Any hope the 49ers might have had of a comeback disappeared during a three-play span that began near the end of the first half and ended one play into the second. On the first of those plays, Derrick Brooks intercepted a Jeff Garcia pass with 2:08 remaining to set up the Bucs' fourth TD, a 2-yard Mike Alstott run that gave Tampa Bay a 28-6 lead. Then, after the 49ers took a knee despite having the ball at their 40 with 50 seconds remaining in the half, Dwight Smith intercepted a Garcia pass early in the second half to set up the Bucs' fifth score, a 19-yard Martin Gramatica field goal. ``We turned the ball over way too many times today and didn't execute the game plan,'' 49ers center Jeremy Newberry said. ``We wanted to pound the ball a bit, but we got behind early and weren't able to do that.''

Running the ball wasn't the only thing the 49ers couldn't do. They couldn't convert their third downs either. First in the league in that category during the regular season, the 49ers converted just two of 12 against the Bucs. The Bucs, meanwhile, converted 59 percent on third down overall and went 8-for- 10 in that category to start the game. The fast start was something of a surprise, considering Johnson was coming off a layoff of nearly a month.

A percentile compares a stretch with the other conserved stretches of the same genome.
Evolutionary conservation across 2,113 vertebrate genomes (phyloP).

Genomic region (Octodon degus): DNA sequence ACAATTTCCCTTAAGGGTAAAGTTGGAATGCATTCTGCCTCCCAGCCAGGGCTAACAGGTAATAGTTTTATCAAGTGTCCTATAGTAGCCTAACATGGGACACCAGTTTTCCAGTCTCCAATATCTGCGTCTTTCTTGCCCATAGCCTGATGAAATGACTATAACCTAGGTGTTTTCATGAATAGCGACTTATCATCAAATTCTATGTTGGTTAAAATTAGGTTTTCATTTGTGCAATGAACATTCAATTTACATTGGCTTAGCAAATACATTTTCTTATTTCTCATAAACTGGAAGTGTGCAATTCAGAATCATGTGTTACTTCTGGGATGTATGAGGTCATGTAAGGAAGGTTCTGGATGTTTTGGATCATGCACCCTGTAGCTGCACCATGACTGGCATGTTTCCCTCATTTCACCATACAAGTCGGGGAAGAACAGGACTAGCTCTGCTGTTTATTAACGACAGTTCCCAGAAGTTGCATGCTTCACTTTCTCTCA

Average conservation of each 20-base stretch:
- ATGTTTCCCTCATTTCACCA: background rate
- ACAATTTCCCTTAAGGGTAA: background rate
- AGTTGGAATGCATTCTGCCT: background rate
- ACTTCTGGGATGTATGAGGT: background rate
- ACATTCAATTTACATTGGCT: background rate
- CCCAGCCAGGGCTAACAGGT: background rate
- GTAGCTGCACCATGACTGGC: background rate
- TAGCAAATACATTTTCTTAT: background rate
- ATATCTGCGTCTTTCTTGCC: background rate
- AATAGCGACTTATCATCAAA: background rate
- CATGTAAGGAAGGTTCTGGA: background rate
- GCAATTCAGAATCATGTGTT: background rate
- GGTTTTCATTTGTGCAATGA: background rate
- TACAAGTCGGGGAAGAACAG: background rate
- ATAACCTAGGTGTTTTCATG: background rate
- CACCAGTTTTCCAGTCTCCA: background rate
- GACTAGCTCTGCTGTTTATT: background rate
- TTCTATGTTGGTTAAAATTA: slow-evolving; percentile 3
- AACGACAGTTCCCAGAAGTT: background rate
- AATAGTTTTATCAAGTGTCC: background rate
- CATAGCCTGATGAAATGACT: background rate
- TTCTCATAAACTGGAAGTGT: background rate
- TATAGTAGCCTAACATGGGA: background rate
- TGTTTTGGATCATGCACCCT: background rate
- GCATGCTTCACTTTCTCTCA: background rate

Johnson lacked rhythm and struggled to re-acclimate himself to the speed of the game early on, Gruden said. Johnson was relatively sharp on third down, though, completing two third-down passes to keep the first scoring drive alive and another to Joe Jurevicius to finish the second. ``On a scale of one to 10, that was a 100,'' Jurevicius said of Johnson's touchdown pass, a 20-yard strike that Jurevicius caught in stride as he streaked across the end zone. ``That was a great throw. We worked on it in practice and perfected it out here.''

With starting corner Jason Webster missing from the start and starting corner Ahmed Plummer leaving the game early, the Bucs had an idea they could play a near-perfect game offensively. ``We knew Jurevicius and the boys could handle them out there on the corners because their cornerbacks were out and we have the favorable matchups,'' Sapp said. ``We had a favorable matchup with their offensive line and our defensive line, too. We thought we could take advantage of them.''

Whether the Bucs can take advantage of the Eagles is another matter. The Vet has presented nothing but problems for them and the Bucs have been established as 3 1/2-point underdogs in the title game. The Bucs, though, have sensed that earning a trip to the Super Bowl would require them beating the Eagles in Philadelphia, and they seem ready and eager to face the challenge. ``Go ahead and stack all the odds against us; that's fine,'' Jurevicius said. ``We'll go up there and play. We wouldn't want it any other way.''